Drinking from Graveyard Wells
Published by: The University Press of Kentucky
Imprint: The University Press of Kentucky
Sales Date: 03/07/2023
"Even in death, who has ownership over Black women's bodies?"
Questions like this lurk between the lines of this stunning collection of stories that engage with African women's histories, both personal and generational. Their history is not just one thing: there is heartbreak and pain, and joy, and flying and magic, so much magic. An avenging spirit takes on the patriarchy from beyond the grave. An immigrant woman undergoes a naturalization ceremony in an imagined American state that demands that immigrants pay a toll of the thing they love the most. A first-generation Zimbabwean-American woman haunted by generational trauma is willing to pay the ultimate price to take her pain away—giving up her memories. A neighborhood gossip wakes up to find that houses are mysteriously vanishing in the night. A shapeshifting freedom fighter leaves a legacy of resistance to her granddaughter.
In Drinking from Graveyard Wells, Yvette Lisa Ndlovu assembles poignantly reflective stories that center the voices of African women charting their own Black history through the ages. Ndlovu's stories play with genre, from softly surreal to deeply fantastical. Each narrative is wrapped in the literary eloquence and tradition of southern African mythology, transporting readers into the lives of African women who have fought across space and time to be seen.
Drawing on her own early experiences as a Zimbabwean living under the Mugabe dictatorship, Ndlovu's stories are grounded in truth and empathy. Ndlovu boldly offers up alternative interpretations of a past and a present that speculates upon the everyday lives of a people disregarded. Her words explore the erasure of African women while highlighting their beauty and limitless magic. Immersed in worlds both fantastical and familiar, readers find themselves walking alongside these women, grieving their pain, and celebrating their joy, all against the textured backdrop of Zimbabwe.
1. Red Cloth, White Giraffe
2. Second Place is the First Loser
3. Home Became a Thing with Thorns
4. The Carnivore's Lollipop
5. Swimming with Crocodiles
6. Ugly Hamsters: A Triptych
7. Plumtree: true stories
8. The Friendship Bench
9. Water Bites Back
10. Turtle Heart
11. The Soul Would Have No Rainbow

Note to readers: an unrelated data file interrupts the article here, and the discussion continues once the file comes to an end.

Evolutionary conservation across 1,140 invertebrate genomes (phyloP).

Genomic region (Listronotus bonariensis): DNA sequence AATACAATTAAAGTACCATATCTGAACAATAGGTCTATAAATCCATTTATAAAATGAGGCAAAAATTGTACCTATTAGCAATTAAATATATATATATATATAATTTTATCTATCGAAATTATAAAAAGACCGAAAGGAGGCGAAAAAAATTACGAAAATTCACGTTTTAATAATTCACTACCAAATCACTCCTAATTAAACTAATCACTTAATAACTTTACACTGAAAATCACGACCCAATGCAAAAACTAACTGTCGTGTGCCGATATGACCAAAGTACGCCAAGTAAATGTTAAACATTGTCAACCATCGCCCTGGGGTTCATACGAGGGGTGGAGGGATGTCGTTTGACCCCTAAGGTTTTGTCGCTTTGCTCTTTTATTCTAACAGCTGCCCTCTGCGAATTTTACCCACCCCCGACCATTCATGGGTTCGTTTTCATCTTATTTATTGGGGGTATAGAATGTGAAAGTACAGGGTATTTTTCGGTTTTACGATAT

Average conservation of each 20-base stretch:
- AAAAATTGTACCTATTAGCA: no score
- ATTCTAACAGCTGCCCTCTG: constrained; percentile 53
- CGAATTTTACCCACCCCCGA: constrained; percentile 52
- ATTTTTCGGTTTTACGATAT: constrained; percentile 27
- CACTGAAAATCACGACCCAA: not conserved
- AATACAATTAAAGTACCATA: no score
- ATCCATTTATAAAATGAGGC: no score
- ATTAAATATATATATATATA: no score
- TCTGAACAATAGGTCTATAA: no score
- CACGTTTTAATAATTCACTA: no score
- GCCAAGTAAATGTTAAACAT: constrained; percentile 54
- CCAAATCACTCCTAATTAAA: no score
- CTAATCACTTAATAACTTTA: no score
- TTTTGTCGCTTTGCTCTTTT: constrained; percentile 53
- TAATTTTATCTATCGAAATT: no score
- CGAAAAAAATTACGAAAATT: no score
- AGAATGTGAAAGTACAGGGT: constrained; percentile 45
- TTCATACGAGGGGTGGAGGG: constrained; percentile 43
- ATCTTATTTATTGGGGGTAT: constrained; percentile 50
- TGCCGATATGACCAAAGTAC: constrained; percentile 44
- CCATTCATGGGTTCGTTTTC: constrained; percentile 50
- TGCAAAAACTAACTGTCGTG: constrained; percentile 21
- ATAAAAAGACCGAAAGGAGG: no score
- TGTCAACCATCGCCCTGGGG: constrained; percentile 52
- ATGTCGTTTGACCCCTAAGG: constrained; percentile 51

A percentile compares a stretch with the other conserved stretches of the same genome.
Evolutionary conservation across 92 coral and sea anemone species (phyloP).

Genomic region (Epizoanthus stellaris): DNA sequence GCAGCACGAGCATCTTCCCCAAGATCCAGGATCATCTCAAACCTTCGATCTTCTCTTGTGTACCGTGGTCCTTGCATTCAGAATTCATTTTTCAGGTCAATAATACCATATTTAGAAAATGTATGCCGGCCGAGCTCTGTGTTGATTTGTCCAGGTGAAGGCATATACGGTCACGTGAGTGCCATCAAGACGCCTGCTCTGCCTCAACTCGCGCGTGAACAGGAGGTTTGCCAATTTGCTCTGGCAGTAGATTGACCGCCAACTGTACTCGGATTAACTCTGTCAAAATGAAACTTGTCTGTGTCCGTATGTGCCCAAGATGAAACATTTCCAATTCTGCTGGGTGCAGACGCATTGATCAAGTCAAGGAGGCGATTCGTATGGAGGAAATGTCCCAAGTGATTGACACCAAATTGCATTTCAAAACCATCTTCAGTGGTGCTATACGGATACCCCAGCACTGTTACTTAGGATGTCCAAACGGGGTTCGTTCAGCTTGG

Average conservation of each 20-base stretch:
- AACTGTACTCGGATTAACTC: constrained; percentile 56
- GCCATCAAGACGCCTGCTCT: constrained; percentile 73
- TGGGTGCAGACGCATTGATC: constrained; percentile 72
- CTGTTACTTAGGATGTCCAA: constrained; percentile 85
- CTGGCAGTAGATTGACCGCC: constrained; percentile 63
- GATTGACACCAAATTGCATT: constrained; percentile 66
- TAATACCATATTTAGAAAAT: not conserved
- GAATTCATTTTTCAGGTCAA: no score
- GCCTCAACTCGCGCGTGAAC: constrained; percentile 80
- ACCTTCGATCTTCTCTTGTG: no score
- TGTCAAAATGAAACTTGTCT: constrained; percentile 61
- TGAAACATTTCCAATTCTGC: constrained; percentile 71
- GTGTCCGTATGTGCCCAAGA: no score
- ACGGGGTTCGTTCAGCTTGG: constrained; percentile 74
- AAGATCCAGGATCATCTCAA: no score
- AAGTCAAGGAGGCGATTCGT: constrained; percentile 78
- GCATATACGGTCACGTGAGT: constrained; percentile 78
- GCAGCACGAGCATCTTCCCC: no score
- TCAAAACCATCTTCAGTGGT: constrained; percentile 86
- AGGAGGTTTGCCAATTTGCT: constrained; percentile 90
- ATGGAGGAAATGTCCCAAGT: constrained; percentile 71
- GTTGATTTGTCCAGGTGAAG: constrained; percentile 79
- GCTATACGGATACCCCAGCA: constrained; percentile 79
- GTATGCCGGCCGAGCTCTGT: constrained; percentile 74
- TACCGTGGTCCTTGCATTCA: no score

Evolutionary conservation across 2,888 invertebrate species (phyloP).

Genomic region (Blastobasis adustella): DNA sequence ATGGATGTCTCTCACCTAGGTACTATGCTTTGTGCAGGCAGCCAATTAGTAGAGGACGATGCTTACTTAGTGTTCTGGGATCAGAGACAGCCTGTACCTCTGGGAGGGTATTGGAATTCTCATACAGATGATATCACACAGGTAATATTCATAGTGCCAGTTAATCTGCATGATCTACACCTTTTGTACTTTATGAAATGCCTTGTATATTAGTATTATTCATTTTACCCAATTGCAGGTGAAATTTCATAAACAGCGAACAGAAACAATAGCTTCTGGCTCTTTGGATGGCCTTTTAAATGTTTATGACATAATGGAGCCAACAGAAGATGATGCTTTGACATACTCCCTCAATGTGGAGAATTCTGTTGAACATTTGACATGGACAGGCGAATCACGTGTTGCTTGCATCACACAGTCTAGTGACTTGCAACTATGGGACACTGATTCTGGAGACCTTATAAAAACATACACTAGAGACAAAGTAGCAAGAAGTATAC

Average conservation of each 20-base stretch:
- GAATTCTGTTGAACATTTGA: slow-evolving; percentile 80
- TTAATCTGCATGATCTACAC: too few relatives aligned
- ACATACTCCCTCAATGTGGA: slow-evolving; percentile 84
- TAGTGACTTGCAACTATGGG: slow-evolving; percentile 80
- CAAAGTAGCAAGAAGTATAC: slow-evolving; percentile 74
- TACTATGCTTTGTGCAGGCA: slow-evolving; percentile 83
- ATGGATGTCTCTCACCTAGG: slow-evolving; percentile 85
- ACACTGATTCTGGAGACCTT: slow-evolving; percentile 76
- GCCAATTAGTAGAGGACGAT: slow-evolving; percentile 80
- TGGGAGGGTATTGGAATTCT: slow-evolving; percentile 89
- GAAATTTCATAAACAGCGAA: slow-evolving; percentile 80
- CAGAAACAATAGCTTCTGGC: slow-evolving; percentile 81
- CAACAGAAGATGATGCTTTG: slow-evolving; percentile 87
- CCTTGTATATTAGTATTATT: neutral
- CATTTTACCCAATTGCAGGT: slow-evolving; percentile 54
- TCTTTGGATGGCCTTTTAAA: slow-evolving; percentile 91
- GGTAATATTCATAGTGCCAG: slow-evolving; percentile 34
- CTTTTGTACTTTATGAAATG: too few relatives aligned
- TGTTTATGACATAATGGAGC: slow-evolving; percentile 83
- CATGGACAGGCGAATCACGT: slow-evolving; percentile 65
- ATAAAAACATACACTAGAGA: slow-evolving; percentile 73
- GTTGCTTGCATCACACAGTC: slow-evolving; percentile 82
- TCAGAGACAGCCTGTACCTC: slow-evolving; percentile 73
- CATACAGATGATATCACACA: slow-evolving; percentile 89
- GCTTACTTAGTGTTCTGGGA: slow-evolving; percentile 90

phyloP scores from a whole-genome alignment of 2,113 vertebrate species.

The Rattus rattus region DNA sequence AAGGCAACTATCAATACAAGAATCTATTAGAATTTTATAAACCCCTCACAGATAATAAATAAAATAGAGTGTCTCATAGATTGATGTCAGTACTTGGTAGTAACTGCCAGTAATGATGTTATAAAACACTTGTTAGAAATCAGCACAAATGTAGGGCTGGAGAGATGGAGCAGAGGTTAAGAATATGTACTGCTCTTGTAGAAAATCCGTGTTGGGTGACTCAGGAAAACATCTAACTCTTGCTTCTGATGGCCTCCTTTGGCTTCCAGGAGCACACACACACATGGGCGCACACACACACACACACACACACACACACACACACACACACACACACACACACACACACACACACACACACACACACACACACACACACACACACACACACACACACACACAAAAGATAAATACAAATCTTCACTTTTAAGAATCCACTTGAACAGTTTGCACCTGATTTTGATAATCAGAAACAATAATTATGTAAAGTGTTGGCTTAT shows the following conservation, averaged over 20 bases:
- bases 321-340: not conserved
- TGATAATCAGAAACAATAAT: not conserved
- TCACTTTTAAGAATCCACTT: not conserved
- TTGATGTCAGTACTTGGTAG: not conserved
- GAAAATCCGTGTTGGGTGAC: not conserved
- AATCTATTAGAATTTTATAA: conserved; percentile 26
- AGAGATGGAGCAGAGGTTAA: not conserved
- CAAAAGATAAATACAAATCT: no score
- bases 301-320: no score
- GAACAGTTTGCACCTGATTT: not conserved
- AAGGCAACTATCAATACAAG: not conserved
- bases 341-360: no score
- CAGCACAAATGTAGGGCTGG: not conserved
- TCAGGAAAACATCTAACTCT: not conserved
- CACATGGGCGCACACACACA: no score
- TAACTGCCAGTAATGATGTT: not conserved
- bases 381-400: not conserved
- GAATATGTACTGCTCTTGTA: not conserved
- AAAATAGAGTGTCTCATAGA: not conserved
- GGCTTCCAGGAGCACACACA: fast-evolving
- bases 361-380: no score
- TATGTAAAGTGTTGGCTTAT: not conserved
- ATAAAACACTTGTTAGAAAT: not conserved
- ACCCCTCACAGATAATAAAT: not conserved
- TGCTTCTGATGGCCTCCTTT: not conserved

12. Three Deaths & The Ocean of Time
13. When Death Comes to Find You
14. Drinking from Graveyard Wells
A wry, subversive and magical collection by a powerful new voice. With sharp humor and wondrous imagination, Ndlovu deftly weaves fantasy and folklore with the contemporary moment to spin these enchanting, frightening stories of injustice and revenge. Watch out reader, these dreamy tales have thorns.~Mona Awad, author of 13 Ways of Looking at a Fat Girl, All's Well, and Bunny
Drinking from Graveyard Wells is unlike a story collection you've read or will read. These wonderful, vibrant and beautifully executed stories of life, death, and the cultural ties forged in migration have the uncanny ability to render the world we live in more intimate and mysterious than we often imagine. A striking and original debut.~Dinaw Mengestu, author of All Our Names, The Beautiful Things That Heaven Bears, and How To Read Air
In Yvette Ndlovu's stories houses disappear, ravenous ants feast on carnivore lollipops, and gods work at the bank. They're myths of political and social reality cut with bone and blood. Ndlovu is a true original, a literary force whose style is just real enough to feel magical and just magical enough to feel real. There may be no other writer quite like her at work today.~Jeff Parker, author of Ovenman, and The Taste of Penny
Yvette Ndlovu's tragicomic, sad, bold, and big-hearted Drinking from Graveyard Wells announces the arrival of a major talent. Ndlovu's realism, both magic and hyper, spins around a central truth: amid collective peril, we need storytellers like Ndlovu all the more, those who might help spirit us into some semblance of our collective tomorrow.~Edie Meidav, author of Kingdom of the Young